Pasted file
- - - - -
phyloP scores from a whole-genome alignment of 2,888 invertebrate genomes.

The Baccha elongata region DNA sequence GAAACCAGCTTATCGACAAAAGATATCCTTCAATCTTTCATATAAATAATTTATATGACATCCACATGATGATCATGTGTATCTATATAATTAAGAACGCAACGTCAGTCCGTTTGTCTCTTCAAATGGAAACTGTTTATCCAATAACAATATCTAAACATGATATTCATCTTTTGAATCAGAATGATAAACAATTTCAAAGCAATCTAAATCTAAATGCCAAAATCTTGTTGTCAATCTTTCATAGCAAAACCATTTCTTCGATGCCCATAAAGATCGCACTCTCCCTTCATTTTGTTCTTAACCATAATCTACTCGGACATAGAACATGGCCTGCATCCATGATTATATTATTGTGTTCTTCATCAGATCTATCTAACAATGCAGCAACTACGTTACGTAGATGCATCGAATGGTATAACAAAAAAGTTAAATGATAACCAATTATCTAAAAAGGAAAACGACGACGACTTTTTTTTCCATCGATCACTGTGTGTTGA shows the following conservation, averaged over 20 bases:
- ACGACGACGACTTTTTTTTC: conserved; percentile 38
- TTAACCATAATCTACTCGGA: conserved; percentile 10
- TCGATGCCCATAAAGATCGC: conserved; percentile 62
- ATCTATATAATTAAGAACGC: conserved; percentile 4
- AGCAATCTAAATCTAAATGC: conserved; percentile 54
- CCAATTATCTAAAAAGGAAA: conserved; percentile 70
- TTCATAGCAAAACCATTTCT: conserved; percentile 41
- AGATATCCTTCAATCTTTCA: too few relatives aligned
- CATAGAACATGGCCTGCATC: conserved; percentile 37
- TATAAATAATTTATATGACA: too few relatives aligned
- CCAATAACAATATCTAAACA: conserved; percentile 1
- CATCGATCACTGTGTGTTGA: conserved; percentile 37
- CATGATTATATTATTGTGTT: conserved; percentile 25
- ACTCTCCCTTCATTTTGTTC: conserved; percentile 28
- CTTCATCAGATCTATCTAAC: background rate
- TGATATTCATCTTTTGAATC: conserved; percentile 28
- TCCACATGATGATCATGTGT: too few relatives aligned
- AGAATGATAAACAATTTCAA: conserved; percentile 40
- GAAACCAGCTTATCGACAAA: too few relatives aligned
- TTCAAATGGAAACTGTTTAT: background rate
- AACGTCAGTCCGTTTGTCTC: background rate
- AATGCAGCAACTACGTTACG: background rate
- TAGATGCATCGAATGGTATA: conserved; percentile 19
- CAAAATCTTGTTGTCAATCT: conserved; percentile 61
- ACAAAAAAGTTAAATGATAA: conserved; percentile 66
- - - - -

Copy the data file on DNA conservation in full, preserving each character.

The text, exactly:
phyloP scores from a whole-genome alignment of 2,888 invertebrate genomes.

The Baccha elongata region DNA sequence GAAACCAGCTTATCGACAAAAGATATCCTTCAATCTTTCATATAAATAATTTATATGACATCCACATGATGATCATGTGTATCTATATAATTAAGAACGCAACGTCAGTCCGTTTGTCTCTTCAAATGGAAACTGTTTATCCAATAACAATATCTAAACATGATATTCATCTTTTGAATCAGAATGATAAACAATTTCAAAGCAATCTAAATCTAAATGCCAAAATCTTGTTGTCAATCTTTCATAGCAAAACCATTTCTTCGATGCCCATAAAGATCGCACTCTCCCTTCATTTTGTTCTTAACCATAATCTACTCGGACATAGAACATGGCCTGCATCCATGATTATATTATTGTGTTCTTCATCAGATCTATCTAACAATGCAGCAACTACGTTACGTAGATGCATCGAATGGTATAACAAAAAAGTTAAATGATAACCAATTATCTAAAAAGGAAAACGACGACGACTTTTTTTTCCATCGATCACTGTGTGTTGA shows the following conservation, averaged over 20 bases:
- ACGACGACGACTTTTTTTTC: conserved; percentile 38
- TTAACCATAATCTACTCGGA: conserved; percentile 10
- TCGATGCCCATAAAGATCGC: conserved; percentile 62
- ATCTATATAATTAAGAACGC: conserved; percentile 4
- AGCAATCTAAATCTAAATGC: conserved; percentile 54
- CCAATTATCTAAAAAGGAAA: conserved; percentile 70
- TTCATAGCAAAACCATTTCT: conserved; percentile 41
- AGATATCCTTCAATCTTTCA: too few relatives aligned
- CATAGAACATGGCCTGCATC: conserved; percentile 37
- TATAAATAATTTATATGACA: too few relatives aligned
- CCAATAACAATATCTAAACA: conserved; percentile 1
- CATCGATCACTGTGTGTTGA: conserved; percentile 37
- CATGATTATATTATTGTGTT: conserved; percentile 25
- ACTCTCCCTTCATTTTGTTC: conserved; percentile 28
- CTTCATCAGATCTATCTAAC: background rate
- TGATATTCATCTTTTGAATC: conserved; percentile 28
- TCCACATGATGATCATGTGT: too few relatives aligned
- AGAATGATAAACAATTTCAA: conserved; percentile 40
- GAAACCAGCTTATCGACAAA: too few relatives aligned
- TTCAAATGGAAACTGTTTAT: background rate
- AACGTCAGTCCGTTTGTCTC: background rate
- AATGCAGCAACTACGTTACG: background rate
- TAGATGCATCGAATGGTATA: conserved; percentile 19
- CAAAATCTTGTTGTCAATCT: conserved; percentile 61
- ACAAAAAAGTTAAATGATAA: conserved; percentile 66